New Year’s Eve can often occasion reckless behaviour, but not always with far-reaching consequences. One act of lovemaking between studious, dutiful, virgin Mel and her polar opposite boyfriend Sid results in the creation of a baby: Little Bang. Mel is on course for Cambridge University: Sid is on course for total failure in his GCSEs and he harbours an unformed desire to be a musician and song writer. To make matters worse, they live in Northern Ireland, where abortion was banned until 2019-and is often difficult to obtain even now.
What can they do? Mel’s deeply Christian pro-life parents insist that she must keep the baby: Sid’s feisty, unconventional mother Lucille-who brought up Sid on her own- advocates abortion, which would mean Mel travelling to England to have the procedure alone. All is confusion and high emotion and Mel, overwhelmed by her parents, reluctantly agrees that her pregnancy will go to full term. Sid’s love for Mel causes him to rethink his life and leave school to take on a series of part-time jobs so that he can eventually support her and the baby.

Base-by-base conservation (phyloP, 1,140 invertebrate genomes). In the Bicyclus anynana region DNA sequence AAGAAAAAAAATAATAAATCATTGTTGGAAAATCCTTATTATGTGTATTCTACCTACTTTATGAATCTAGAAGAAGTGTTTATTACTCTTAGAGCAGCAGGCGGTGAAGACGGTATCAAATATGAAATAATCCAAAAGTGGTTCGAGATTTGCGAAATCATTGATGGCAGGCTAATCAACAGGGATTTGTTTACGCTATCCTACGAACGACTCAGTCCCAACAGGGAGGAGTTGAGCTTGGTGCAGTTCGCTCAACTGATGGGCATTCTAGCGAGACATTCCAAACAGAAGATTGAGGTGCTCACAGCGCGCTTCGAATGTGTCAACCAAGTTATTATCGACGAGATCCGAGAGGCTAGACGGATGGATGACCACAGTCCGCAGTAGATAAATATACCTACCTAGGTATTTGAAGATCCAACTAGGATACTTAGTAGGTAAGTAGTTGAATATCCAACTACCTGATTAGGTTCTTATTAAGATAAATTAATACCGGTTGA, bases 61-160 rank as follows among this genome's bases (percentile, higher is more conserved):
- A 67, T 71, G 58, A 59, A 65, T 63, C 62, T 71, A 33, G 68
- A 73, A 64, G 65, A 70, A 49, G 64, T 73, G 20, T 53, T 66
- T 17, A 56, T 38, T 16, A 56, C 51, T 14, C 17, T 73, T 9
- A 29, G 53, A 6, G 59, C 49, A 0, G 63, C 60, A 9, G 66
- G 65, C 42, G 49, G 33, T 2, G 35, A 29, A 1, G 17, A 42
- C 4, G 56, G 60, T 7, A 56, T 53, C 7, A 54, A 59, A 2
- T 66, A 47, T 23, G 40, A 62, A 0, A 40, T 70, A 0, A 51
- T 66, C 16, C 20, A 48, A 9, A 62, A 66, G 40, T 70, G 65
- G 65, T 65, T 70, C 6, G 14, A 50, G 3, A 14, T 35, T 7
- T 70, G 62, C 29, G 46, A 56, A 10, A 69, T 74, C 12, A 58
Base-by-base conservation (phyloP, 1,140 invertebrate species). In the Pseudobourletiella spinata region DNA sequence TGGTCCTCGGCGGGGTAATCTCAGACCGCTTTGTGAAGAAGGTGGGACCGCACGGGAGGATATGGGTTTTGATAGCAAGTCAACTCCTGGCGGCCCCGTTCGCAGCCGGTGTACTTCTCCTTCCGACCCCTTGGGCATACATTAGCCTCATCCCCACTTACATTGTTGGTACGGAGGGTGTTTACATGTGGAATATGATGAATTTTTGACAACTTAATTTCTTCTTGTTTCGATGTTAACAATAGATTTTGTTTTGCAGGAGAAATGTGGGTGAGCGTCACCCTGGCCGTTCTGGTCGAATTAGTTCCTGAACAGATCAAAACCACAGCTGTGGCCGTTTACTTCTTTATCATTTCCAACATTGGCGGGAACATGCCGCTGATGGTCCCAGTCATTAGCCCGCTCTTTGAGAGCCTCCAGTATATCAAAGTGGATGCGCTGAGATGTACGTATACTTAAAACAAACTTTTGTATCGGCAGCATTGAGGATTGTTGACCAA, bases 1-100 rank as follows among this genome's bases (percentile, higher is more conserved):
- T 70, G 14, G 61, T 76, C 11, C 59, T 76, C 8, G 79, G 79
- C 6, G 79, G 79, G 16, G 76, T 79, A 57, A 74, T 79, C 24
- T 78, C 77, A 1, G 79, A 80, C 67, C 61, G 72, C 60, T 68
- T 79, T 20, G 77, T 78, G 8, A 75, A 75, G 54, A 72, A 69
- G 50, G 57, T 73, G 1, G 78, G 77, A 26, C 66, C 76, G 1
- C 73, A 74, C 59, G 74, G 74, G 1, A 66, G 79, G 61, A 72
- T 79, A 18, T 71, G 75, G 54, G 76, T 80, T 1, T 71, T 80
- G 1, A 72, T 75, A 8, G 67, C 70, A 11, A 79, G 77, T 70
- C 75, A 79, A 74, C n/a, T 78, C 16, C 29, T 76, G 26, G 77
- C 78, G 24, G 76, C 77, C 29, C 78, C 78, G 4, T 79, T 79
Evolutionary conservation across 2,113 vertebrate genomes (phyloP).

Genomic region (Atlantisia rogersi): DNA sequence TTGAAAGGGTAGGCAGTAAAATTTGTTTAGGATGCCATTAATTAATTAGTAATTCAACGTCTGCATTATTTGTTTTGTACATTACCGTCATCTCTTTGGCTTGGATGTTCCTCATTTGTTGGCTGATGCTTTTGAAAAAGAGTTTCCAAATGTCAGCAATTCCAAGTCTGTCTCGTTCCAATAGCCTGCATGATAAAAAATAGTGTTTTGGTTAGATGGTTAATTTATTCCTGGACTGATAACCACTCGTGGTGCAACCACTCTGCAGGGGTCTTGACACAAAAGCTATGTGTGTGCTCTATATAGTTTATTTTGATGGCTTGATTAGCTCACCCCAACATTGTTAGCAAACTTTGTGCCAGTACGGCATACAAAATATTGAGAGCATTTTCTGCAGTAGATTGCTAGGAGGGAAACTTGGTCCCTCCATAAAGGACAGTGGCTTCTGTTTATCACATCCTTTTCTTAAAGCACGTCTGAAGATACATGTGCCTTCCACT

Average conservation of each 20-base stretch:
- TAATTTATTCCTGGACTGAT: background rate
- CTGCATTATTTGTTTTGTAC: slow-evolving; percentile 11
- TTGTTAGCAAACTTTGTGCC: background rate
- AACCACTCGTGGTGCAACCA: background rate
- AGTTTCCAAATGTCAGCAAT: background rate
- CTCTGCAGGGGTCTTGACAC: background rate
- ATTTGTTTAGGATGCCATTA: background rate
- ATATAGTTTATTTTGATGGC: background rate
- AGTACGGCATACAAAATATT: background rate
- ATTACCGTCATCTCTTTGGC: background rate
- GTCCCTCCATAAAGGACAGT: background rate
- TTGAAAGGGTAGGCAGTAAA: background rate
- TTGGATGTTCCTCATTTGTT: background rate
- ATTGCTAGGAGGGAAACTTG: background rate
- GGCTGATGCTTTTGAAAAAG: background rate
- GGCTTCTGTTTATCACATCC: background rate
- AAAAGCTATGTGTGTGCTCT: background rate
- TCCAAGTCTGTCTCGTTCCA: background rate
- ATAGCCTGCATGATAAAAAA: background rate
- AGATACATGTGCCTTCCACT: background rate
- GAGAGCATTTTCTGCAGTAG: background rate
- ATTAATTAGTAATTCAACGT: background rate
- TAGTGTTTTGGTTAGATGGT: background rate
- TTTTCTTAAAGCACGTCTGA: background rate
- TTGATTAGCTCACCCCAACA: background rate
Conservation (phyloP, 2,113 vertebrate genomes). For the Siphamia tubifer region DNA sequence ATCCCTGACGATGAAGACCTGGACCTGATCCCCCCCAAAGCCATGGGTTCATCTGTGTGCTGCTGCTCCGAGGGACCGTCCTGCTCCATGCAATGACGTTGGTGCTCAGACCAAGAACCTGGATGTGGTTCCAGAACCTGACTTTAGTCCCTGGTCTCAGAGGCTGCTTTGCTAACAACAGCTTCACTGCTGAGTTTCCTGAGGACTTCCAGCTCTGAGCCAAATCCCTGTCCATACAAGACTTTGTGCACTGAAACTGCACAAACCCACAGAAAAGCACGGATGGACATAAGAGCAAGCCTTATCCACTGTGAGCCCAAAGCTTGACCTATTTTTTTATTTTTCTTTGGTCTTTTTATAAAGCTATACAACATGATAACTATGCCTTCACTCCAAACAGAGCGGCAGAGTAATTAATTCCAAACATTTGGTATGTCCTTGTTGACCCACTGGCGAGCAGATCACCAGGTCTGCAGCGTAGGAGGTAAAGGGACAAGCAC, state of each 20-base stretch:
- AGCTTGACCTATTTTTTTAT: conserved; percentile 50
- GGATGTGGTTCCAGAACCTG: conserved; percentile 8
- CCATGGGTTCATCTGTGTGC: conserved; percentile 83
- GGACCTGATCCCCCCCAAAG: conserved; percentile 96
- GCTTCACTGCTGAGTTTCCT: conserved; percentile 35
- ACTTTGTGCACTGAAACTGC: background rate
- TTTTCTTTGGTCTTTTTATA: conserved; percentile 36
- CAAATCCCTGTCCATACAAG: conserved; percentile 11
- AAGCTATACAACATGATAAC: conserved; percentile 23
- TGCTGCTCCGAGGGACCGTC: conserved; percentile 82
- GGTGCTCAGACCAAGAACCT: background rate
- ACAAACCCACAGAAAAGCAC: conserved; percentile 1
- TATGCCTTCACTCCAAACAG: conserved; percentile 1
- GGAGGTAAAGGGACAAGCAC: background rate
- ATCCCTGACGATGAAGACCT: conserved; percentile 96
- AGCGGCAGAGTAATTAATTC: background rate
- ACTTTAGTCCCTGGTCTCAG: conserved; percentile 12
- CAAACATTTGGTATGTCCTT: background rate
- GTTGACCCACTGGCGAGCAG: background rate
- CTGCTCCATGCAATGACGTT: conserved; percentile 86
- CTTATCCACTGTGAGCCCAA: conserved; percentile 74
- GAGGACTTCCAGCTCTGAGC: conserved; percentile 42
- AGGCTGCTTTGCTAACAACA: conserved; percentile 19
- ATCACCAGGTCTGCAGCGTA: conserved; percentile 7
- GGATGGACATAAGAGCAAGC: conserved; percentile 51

McCaughrain creates entirely believable teenage characters: Sid is no stereotypical drop-out and Mel is not in thrall to her parents’ predictable response to her dilemma. Underneath the stances they have adopted run the powerful urges of a career in music and a prestigious university education respectively. But more immediately still are their learned responses to abortion-it’s murder, it’s a shameful act, it’s a cowardly way of avoiding responsibility, it’s selfish-all of which castigate the woman and elevate the man to someone who was betrayed, robbed of his child, entitled to sympathy.
Mel’s decision to have an abortion and her lonely journey to get one weren’t the worst of her sufferings. The hardest thing to bear was the failure of her friends, schoolmates, mother-and even Sid-to understand that the decision had to be hers, that pregnancy and its effect on the mother is very different to its effect on the father and she had to decide what was right for her, for her life. This is a timely and thought-provoking book and an essential buy for school libraries and discussion groups. It never preaches, often entertains and has the cast-iron ring of truth. It also has a remarkable character in Sid’s mother, Lucille and a happy ending with no whiff of sentiment or contrivance: first-rate indeed!